Growing up in the Swiss mountains, the ocean was a distant dream for me until I took my first gulp of Mediterranean seawater at age nine. I have since lived in Australia, Indonesia and Palau, where I have studied and worked on issues related to tropical fisheries and anthropogenic impacts on large marine predators, including fisheries bycatch, aerial and boat-based marine megafauna surveys, and shark fishing livelihoods.
Studying threatened, endangered and protected (TEP) species bycatch in a Western Australian trawl fishery for my Honours degree, I realised that the natural sciences alone didn’t provide the kinds of answers I was looking for. In my PhD I combined methods from the natural and social sciences to study the eastern Indonesian shark fishery, both from a fisheries science and a livelihoods perspective. My experiences in eastern Indonesia confirmed the benefits of combining different disciplinary approaches in my research, landing me on a continuing journey of exploring novel solutions to TEP management and conservation questions in the contexts of small-scale coastal and larger scale oceanic fisheries.
My current work includes the application of transdisciplinary approaches to assessments of data-poor fisheries, including IUU fisheries. Now based in Palau, I work on various consultancies throughout the Micronesia/SE Asia region. If you would like to discuss a potential collaboration or consultancy, please get in touch via the contact details below.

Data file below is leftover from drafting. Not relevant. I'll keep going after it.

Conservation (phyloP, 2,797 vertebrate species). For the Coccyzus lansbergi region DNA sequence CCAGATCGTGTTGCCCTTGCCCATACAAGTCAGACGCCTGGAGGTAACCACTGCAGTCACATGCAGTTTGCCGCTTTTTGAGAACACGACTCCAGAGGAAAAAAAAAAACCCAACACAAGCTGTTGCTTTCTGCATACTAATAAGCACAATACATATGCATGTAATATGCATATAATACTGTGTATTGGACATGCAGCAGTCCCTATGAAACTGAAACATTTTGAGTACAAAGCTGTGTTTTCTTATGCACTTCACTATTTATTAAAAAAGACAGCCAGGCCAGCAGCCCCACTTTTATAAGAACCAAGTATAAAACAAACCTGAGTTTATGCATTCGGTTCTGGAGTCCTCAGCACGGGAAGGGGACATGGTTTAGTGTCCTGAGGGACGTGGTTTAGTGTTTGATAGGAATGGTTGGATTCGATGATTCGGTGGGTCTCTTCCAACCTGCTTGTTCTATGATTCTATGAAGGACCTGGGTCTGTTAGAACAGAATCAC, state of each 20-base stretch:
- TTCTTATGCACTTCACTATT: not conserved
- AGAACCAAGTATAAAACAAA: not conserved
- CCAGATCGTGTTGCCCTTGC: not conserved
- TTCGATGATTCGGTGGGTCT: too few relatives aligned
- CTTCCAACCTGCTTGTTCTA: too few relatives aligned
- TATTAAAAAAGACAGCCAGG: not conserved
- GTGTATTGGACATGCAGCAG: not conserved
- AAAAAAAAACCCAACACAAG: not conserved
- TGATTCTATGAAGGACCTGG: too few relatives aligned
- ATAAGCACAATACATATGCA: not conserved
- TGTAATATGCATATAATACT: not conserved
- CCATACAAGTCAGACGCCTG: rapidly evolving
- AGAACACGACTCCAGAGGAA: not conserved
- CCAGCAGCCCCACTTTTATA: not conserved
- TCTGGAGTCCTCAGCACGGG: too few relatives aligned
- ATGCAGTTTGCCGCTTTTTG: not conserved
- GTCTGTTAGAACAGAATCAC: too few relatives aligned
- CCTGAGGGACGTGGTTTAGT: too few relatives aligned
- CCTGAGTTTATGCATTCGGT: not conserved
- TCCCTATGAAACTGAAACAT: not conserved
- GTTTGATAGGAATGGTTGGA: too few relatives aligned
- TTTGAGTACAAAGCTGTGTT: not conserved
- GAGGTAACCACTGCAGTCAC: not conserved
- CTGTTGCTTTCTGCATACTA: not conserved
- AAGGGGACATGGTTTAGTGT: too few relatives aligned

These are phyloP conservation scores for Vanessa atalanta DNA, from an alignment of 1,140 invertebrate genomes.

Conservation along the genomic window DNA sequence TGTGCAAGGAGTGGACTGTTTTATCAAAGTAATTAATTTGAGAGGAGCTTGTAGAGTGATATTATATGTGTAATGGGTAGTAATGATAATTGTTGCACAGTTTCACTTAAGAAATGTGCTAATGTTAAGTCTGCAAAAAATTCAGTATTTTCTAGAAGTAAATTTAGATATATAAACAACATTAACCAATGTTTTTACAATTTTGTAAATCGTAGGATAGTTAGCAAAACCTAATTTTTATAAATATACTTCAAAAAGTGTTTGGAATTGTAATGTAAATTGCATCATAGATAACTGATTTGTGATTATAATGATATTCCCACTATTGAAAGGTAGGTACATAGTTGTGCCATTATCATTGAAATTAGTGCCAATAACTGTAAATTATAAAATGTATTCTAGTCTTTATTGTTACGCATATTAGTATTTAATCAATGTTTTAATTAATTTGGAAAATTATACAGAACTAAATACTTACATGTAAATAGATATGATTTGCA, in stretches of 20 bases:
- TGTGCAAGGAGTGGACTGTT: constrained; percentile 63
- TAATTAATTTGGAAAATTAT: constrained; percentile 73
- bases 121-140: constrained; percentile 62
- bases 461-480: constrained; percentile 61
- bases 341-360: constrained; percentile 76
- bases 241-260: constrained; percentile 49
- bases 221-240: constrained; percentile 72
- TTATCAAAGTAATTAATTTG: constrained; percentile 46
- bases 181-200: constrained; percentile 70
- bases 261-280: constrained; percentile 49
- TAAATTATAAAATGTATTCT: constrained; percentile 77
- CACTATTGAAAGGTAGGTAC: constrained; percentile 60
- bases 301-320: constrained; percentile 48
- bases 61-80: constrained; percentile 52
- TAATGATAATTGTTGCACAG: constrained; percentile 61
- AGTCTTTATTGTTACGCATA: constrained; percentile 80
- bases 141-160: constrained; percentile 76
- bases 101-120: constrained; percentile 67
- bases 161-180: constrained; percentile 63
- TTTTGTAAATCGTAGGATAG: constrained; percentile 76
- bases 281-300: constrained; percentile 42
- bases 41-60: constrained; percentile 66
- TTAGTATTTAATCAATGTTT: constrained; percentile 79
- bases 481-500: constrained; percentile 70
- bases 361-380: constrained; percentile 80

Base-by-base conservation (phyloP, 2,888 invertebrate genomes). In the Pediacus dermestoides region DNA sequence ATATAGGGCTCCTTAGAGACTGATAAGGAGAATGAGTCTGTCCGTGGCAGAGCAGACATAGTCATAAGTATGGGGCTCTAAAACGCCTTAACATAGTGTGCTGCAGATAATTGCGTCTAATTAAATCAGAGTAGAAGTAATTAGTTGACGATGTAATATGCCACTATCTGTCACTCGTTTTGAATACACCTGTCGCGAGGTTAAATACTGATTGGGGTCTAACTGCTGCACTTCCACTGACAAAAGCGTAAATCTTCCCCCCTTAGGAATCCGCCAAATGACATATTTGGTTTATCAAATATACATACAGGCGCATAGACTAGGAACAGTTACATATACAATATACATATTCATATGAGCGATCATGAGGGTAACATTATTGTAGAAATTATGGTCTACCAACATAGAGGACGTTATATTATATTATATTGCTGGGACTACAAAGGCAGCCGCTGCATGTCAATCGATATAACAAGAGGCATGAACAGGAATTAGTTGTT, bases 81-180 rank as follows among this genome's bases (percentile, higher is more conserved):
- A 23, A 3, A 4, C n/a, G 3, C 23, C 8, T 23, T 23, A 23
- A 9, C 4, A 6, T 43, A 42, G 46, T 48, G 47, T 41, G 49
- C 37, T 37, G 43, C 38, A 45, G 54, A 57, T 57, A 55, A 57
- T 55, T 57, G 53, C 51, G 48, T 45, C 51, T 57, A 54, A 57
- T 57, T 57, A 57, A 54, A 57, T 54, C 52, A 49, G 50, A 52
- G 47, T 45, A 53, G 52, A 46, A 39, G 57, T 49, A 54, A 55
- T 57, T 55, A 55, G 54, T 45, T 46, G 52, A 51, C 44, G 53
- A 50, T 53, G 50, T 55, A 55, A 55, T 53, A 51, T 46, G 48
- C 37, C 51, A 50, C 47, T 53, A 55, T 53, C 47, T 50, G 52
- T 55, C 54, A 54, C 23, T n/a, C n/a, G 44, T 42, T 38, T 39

Coral Reef Research Foundation
PO Box 1765
Republic of Palau
+680 488 5255 (Office)
+680 778 4140 (Mobile)
Declining catches, a reduction in the demand for shark fin and debilitating debt with their bosses have left many Indonesian shark fishers in search of a new livelihood. This short documentary investigates one such ‘diversification strategy’ of fishers in one of my study sites, providing insight into small-scale fishers’ susceptibility to external pressures, and shedding light on some common misperceptions about people smugglers.